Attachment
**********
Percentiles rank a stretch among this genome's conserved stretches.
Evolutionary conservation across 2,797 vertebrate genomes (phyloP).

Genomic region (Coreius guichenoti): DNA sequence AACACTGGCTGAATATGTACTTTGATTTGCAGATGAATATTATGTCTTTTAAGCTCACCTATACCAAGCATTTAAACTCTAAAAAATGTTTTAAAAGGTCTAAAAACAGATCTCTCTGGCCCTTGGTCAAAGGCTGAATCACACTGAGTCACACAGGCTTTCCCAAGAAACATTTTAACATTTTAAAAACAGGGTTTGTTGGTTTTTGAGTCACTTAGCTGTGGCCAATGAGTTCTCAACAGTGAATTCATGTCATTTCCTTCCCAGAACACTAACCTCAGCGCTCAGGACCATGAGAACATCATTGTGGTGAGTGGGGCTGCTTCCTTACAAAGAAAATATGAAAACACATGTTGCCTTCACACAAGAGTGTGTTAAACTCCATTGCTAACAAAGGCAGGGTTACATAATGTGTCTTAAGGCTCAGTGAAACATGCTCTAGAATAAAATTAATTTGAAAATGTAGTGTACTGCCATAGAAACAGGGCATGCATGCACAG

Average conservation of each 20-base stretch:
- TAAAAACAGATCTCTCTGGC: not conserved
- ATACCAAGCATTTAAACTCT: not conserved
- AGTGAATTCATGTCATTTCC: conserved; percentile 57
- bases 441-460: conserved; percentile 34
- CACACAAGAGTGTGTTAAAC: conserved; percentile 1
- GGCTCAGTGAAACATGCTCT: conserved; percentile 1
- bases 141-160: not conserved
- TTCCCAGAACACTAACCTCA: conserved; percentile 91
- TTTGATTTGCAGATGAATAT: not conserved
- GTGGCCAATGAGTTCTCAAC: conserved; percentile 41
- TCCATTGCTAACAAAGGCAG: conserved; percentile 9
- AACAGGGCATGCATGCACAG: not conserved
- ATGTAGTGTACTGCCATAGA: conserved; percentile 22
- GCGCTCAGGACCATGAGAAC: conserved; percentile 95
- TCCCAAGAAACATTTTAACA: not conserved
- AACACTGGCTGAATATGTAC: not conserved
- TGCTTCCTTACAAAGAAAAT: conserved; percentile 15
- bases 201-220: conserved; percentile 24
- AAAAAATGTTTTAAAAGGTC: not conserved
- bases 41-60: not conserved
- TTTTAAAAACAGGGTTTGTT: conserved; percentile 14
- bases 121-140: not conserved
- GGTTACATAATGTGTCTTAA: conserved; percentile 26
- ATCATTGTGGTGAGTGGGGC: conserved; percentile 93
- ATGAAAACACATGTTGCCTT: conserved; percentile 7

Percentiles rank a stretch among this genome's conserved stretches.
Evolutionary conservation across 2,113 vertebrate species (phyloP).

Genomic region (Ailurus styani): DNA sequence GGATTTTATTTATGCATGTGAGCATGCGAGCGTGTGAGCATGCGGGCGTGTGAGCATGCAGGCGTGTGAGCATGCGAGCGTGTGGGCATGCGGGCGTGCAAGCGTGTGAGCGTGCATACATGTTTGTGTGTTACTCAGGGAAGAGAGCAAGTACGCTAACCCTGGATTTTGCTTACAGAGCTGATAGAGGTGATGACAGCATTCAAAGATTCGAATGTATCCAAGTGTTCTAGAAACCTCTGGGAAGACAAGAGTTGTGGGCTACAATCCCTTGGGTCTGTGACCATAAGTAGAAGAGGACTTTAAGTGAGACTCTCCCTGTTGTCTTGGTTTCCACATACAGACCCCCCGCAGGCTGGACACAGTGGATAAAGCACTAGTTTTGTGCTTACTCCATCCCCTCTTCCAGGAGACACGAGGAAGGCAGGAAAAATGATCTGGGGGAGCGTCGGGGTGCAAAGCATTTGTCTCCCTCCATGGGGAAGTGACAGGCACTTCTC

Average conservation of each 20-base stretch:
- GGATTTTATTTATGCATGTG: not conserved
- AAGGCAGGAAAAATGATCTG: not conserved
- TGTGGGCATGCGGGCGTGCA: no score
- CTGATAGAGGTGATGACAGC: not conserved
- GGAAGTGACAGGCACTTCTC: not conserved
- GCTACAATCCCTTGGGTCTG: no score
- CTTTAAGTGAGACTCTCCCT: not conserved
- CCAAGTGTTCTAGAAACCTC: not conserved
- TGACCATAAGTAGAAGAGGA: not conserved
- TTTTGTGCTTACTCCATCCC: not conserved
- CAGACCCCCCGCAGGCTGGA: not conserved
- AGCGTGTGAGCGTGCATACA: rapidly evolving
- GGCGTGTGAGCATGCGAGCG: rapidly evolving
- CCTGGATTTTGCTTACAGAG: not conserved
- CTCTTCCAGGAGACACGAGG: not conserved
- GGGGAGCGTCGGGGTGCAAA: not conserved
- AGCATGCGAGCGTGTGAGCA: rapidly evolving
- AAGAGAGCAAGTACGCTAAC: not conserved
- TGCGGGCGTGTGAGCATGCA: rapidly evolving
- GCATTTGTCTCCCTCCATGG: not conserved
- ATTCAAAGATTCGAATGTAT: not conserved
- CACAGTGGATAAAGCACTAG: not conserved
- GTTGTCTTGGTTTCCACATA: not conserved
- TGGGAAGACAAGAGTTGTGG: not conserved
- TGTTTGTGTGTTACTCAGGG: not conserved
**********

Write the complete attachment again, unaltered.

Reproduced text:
Percentiles rank a stretch among this genome's conserved stretches.
Evolutionary conservation across 2,797 vertebrate genomes (phyloP).

Genomic region (Coreius guichenoti): DNA sequence AACACTGGCTGAATATGTACTTTGATTTGCAGATGAATATTATGTCTTTTAAGCTCACCTATACCAAGCATTTAAACTCTAAAAAATGTTTTAAAAGGTCTAAAAACAGATCTCTCTGGCCCTTGGTCAAAGGCTGAATCACACTGAGTCACACAGGCTTTCCCAAGAAACATTTTAACATTTTAAAAACAGGGTTTGTTGGTTTTTGAGTCACTTAGCTGTGGCCAATGAGTTCTCAACAGTGAATTCATGTCATTTCCTTCCCAGAACACTAACCTCAGCGCTCAGGACCATGAGAACATCATTGTGGTGAGTGGGGCTGCTTCCTTACAAAGAAAATATGAAAACACATGTTGCCTTCACACAAGAGTGTGTTAAACTCCATTGCTAACAAAGGCAGGGTTACATAATGTGTCTTAAGGCTCAGTGAAACATGCTCTAGAATAAAATTAATTTGAAAATGTAGTGTACTGCCATAGAAACAGGGCATGCATGCACAG

Average conservation of each 20-base stretch:
- TAAAAACAGATCTCTCTGGC: not conserved
- ATACCAAGCATTTAAACTCT: not conserved
- AGTGAATTCATGTCATTTCC: conserved; percentile 57
- bases 441-460: conserved; percentile 34
- CACACAAGAGTGTGTTAAAC: conserved; percentile 1
- GGCTCAGTGAAACATGCTCT: conserved; percentile 1
- bases 141-160: not conserved
- TTCCCAGAACACTAACCTCA: conserved; percentile 91
- TTTGATTTGCAGATGAATAT: not conserved
- GTGGCCAATGAGTTCTCAAC: conserved; percentile 41
- TCCATTGCTAACAAAGGCAG: conserved; percentile 9
- AACAGGGCATGCATGCACAG: not conserved
- ATGTAGTGTACTGCCATAGA: conserved; percentile 22
- GCGCTCAGGACCATGAGAAC: conserved; percentile 95
- TCCCAAGAAACATTTTAACA: not conserved
- AACACTGGCTGAATATGTAC: not conserved
- TGCTTCCTTACAAAGAAAAT: conserved; percentile 15
- bases 201-220: conserved; percentile 24
- AAAAAATGTTTTAAAAGGTC: not conserved
- bases 41-60: not conserved
- TTTTAAAAACAGGGTTTGTT: conserved; percentile 14
- bases 121-140: not conserved
- GGTTACATAATGTGTCTTAA: conserved; percentile 26
- ATCATTGTGGTGAGTGGGGC: conserved; percentile 93
- ATGAAAACACATGTTGCCTT: conserved; percentile 7

Percentiles rank a stretch among this genome's conserved stretches.
Evolutionary conservation across 2,113 vertebrate species (phyloP).

Genomic region (Ailurus styani): DNA sequence GGATTTTATTTATGCATGTGAGCATGCGAGCGTGTGAGCATGCGGGCGTGTGAGCATGCAGGCGTGTGAGCATGCGAGCGTGTGGGCATGCGGGCGTGCAAGCGTGTGAGCGTGCATACATGTTTGTGTGTTACTCAGGGAAGAGAGCAAGTACGCTAACCCTGGATTTTGCTTACAGAGCTGATAGAGGTGATGACAGCATTCAAAGATTCGAATGTATCCAAGTGTTCTAGAAACCTCTGGGAAGACAAGAGTTGTGGGCTACAATCCCTTGGGTCTGTGACCATAAGTAGAAGAGGACTTTAAGTGAGACTCTCCCTGTTGTCTTGGTTTCCACATACAGACCCCCCGCAGGCTGGACACAGTGGATAAAGCACTAGTTTTGTGCTTACTCCATCCCCTCTTCCAGGAGACACGAGGAAGGCAGGAAAAATGATCTGGGGGAGCGTCGGGGTGCAAAGCATTTGTCTCCCTCCATGGGGAAGTGACAGGCACTTCTC

Average conservation of each 20-base stretch:
- GGATTTTATTTATGCATGTG: not conserved
- AAGGCAGGAAAAATGATCTG: not conserved
- TGTGGGCATGCGGGCGTGCA: no score
- CTGATAGAGGTGATGACAGC: not conserved
- GGAAGTGACAGGCACTTCTC: not conserved
- GCTACAATCCCTTGGGTCTG: no score
- CTTTAAGTGAGACTCTCCCT: not conserved
- CCAAGTGTTCTAGAAACCTC: not conserved
- TGACCATAAGTAGAAGAGGA: not conserved
- TTTTGTGCTTACTCCATCCC: not conserved
- CAGACCCCCCGCAGGCTGGA: not conserved
- AGCGTGTGAGCGTGCATACA: rapidly evolving
- GGCGTGTGAGCATGCGAGCG: rapidly evolving
- CCTGGATTTTGCTTACAGAG: not conserved
- CTCTTCCAGGAGACACGAGG: not conserved
- GGGGAGCGTCGGGGTGCAAA: not conserved
- AGCATGCGAGCGTGTGAGCA: rapidly evolving
- AAGAGAGCAAGTACGCTAAC: not conserved
- TGCGGGCGTGTGAGCATGCA: rapidly evolving
- GCATTTGTCTCCCTCCATGG: not conserved
- ATTCAAAGATTCGAATGTAT: not conserved
- CACAGTGGATAAAGCACTAG: not conserved
- GTTGTCTTGGTTTCCACATA: not conserved
- TGGGAAGACAAGAGTTGTGG: not conserved
- TGTTTGTGTGTTACTCAGGG: not conserved